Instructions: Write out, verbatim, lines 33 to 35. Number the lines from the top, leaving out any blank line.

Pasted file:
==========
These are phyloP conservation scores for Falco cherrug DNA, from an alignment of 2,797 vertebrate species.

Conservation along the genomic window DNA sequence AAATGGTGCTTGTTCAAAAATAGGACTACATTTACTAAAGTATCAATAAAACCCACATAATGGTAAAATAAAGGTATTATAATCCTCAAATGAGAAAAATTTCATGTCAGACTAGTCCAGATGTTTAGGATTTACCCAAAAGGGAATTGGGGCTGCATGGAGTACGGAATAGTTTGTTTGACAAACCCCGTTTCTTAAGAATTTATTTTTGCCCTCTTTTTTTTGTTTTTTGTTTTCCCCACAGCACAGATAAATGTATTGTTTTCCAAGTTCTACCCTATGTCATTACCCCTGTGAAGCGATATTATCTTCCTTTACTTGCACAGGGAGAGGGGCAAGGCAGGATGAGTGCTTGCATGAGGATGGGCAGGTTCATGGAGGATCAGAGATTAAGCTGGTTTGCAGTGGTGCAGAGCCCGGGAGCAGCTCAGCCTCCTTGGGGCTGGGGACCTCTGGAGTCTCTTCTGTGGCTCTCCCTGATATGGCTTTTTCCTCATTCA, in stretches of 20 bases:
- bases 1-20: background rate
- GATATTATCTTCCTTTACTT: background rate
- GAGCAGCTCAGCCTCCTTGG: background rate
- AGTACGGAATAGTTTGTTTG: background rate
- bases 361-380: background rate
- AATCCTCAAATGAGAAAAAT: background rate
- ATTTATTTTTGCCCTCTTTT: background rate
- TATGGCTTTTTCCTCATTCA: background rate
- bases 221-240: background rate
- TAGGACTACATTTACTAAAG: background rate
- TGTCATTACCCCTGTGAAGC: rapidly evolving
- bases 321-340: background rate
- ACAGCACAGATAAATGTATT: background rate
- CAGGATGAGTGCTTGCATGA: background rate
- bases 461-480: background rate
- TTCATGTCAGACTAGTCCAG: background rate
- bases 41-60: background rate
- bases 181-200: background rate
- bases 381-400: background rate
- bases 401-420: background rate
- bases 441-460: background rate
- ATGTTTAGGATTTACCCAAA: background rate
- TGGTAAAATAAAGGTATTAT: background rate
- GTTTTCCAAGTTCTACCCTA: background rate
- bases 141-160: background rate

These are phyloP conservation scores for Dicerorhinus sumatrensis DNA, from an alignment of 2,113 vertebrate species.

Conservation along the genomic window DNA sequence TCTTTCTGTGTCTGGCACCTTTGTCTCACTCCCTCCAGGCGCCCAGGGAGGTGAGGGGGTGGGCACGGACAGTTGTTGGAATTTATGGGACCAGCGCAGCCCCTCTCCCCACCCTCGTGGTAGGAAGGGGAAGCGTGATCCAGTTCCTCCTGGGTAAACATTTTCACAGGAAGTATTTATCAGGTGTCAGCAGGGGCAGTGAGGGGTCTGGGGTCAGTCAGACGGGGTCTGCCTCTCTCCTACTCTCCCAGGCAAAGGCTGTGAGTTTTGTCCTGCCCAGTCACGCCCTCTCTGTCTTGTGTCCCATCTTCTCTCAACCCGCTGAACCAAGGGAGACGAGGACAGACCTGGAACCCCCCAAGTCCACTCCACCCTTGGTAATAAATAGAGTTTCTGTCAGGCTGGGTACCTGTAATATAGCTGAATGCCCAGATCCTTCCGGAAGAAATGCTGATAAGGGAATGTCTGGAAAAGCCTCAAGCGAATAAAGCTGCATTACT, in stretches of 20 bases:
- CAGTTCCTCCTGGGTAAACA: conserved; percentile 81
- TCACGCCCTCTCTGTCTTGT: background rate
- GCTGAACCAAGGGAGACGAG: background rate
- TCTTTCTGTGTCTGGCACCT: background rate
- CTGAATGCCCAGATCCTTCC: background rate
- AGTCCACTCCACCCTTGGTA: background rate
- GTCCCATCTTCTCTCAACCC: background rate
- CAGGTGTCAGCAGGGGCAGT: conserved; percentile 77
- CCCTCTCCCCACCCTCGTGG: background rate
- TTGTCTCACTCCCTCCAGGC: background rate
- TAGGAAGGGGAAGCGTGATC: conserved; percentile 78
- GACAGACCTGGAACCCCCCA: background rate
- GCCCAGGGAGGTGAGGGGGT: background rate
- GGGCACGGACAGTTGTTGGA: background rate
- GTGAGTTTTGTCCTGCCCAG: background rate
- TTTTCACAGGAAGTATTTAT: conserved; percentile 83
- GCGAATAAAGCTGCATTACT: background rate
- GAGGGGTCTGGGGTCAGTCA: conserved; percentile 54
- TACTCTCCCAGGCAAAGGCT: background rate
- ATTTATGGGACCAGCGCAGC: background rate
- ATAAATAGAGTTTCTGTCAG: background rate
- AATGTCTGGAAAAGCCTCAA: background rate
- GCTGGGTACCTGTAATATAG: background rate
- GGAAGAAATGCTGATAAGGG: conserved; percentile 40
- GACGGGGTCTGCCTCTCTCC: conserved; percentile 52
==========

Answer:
- TCTTTCTGTGTCTGGCACCT: background rate
- CTGAATGCCCAGATCCTTCC: background rate
- AGTCCACTCCACCCTTGGTA: background rate